Lee H. Spangler

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Microbially-induced calcium carbonate (CaCO3) precipitation (MICP) is a widely explored and promising technology for use in various engineering applications. In this review, CaCO3 precipitation induced via urea hydrolysis (ureolysis) is examined for improving construction materials, cementing porous media, hydraulic control, and remediating environmental(More)
A field facility located in Bozeman, Montana provides the opportunity to test methods to detect, locate, and quantify potential CO2 leakage from geologic storage sites. From 9 July to 7 August 2008, 0.3 t CO2 day -1 were injected from a 100-m long, *2.5-m deep horizontal well. Repeated measurements of soil CO2 fluxes on a grid characterized the(More)
A scanning polarized lidar was used to detect flying honey bees trained to locate buried land mines through odor detection. A lidar map of bee density shows good correlation with maps of chemical plume strength and bee density determined by visual and video counts. The co-polarized lidar backscatter signal was found to be more effective than the(More)
The potential of microorganisms for enhancing carbon capture and storage (CCS) via mineral-trapping (where dissolved CO(2) is precipitated in carbonate minerals) and solubility trapping (as dissolved carbonate species in solution) was investigated. The bacterial hydrolysis of urea (ureolysis) was investigated in microcosms including synthetic brine (SB)(More)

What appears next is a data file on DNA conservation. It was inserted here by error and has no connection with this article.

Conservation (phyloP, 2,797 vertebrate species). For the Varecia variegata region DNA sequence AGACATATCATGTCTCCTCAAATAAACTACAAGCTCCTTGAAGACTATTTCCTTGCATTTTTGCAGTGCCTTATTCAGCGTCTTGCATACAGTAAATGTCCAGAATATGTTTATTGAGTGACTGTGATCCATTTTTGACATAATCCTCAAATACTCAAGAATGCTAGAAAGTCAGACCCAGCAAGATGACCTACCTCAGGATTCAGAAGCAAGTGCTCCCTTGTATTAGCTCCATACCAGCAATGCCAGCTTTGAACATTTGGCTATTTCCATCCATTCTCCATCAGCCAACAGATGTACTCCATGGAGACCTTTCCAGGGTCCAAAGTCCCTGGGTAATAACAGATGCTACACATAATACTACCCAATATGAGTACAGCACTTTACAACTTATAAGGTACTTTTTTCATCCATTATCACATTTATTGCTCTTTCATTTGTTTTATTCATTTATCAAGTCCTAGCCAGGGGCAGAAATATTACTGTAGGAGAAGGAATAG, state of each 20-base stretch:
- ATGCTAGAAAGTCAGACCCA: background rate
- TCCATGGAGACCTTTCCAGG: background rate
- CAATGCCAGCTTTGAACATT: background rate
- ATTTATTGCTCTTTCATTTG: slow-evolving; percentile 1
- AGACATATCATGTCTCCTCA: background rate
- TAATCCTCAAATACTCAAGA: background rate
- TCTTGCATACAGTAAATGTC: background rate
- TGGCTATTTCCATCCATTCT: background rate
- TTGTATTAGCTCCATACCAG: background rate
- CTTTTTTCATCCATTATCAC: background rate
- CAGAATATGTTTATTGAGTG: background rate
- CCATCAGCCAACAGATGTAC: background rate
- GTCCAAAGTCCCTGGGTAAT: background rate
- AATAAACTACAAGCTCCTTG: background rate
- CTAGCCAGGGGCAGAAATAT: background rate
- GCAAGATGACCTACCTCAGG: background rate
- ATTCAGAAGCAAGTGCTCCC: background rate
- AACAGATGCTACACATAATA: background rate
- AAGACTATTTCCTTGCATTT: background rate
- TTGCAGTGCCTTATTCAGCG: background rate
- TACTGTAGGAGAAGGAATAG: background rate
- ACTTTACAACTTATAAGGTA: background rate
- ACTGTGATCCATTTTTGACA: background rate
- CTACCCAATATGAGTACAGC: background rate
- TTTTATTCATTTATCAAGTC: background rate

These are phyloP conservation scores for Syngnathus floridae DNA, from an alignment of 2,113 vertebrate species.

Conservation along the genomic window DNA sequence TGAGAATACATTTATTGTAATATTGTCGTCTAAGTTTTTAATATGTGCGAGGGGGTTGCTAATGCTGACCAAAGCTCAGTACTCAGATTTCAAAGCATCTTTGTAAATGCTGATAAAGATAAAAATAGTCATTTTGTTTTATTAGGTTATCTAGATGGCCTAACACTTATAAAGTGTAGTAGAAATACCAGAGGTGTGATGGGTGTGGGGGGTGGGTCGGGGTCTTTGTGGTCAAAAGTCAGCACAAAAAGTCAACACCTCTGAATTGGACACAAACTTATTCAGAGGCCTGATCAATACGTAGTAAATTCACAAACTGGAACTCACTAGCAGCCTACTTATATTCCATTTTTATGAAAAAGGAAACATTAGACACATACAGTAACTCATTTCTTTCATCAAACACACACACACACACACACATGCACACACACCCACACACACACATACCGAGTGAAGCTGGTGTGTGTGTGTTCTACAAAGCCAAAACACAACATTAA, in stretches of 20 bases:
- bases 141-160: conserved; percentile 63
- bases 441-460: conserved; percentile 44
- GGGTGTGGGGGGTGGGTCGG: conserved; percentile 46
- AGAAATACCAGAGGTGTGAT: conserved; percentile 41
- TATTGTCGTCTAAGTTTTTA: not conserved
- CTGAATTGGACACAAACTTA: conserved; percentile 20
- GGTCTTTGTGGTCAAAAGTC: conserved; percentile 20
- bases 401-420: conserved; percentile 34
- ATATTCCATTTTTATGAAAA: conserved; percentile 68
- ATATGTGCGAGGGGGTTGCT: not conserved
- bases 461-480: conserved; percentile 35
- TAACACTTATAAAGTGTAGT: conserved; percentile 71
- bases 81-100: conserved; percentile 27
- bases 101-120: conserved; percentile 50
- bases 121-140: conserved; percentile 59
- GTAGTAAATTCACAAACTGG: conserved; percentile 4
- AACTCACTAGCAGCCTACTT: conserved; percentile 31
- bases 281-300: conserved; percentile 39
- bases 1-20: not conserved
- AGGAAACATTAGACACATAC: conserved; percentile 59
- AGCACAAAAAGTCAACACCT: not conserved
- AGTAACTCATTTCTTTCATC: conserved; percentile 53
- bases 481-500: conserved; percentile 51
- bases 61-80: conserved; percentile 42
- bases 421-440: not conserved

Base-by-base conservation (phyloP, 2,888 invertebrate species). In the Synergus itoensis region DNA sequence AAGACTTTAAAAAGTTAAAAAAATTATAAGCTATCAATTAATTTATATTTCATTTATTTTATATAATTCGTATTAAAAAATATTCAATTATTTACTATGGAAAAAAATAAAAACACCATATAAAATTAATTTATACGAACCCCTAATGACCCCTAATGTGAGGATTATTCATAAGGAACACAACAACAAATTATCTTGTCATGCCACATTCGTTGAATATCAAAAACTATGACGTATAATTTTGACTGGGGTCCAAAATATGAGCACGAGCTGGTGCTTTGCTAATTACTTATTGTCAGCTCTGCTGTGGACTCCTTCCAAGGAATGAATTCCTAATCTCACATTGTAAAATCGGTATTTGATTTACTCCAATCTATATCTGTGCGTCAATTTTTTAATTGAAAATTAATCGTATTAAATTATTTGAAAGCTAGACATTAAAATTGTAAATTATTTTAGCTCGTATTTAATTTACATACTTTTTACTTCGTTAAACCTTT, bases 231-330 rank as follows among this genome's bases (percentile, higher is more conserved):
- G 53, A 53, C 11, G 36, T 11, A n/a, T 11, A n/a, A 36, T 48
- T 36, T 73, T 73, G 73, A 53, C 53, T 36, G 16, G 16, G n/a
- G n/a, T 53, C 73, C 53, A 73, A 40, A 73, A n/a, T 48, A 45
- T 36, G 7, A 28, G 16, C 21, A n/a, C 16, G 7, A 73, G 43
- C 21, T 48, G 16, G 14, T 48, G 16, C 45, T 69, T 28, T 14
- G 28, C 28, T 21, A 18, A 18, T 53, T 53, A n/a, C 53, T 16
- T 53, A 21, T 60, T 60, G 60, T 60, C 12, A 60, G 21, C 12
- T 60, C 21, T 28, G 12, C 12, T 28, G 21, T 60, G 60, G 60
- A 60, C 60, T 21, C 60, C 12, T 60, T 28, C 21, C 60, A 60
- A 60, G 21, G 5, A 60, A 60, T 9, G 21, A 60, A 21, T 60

A primary environmental risk from unconventional oil and gas development or carbon sequestration is subsurface fluid leakage in the near wellbore environment. A potential solution to remediate leakage pathways is to promote microbially induced calcium carbonate precipitation (MICP) to plug fractures and reduce permeability in porous materials. The advantage(More)
An instrument is demonstrated that can be used for optical detection of honeybees in a cluttered environment. The instrument uses a continuous-wave diode laser with a center wavelength of 808 nm and an output power of 28 mW as the laser transmitter source. Light scattered from moving honeybee wings will produce an intensity-modulated signal at a(More)
Mitigation strategies for sealing high permeability regions in cap rocks, such as fractures or improperly abandoned wells, are important considerations in the long term security of geologically stored carbon dioxide (CO(2)). Sealing technologies using low-viscosity fluids are advantageous in this context since they potentially reduce the necessary injection(More)
This study develops a probability framework to evaluate subsurface risks associated with commercial-scale carbon sequestration in the Kevin Dome, Montana. Limited knowledge of the spatial distribution of physical attributes of the storage reservoir and the confining rocks in the area requires using regional data to estimate project risks during the pre-site(More)
[1] We tested the ability of eddy covariance (EC) to detect, locate, and quantify surface CO2 flux leakage signals within a background ecosystem. For 10 days starting on 9 July 2007, and for 7 days starting on 3 August 2007, 0.1 (Release 1) and 0.3 (Release 2) t CO2 d , respectively, were released from a horizontal well 100 m in length and 2.5 m in depth(More)
a r t i c l e i n f o Measurement of spectral reflectance provides a fast and nondestructive method of stress detection in vegetation. In this shallow subsurface CO 2 release experiment to simulate CO 2 leakage of geologically sequestered CO 2 , the radiometric responses of plants to elevated soil CO 2 concentration were monitored using a spectroradiometer.(More)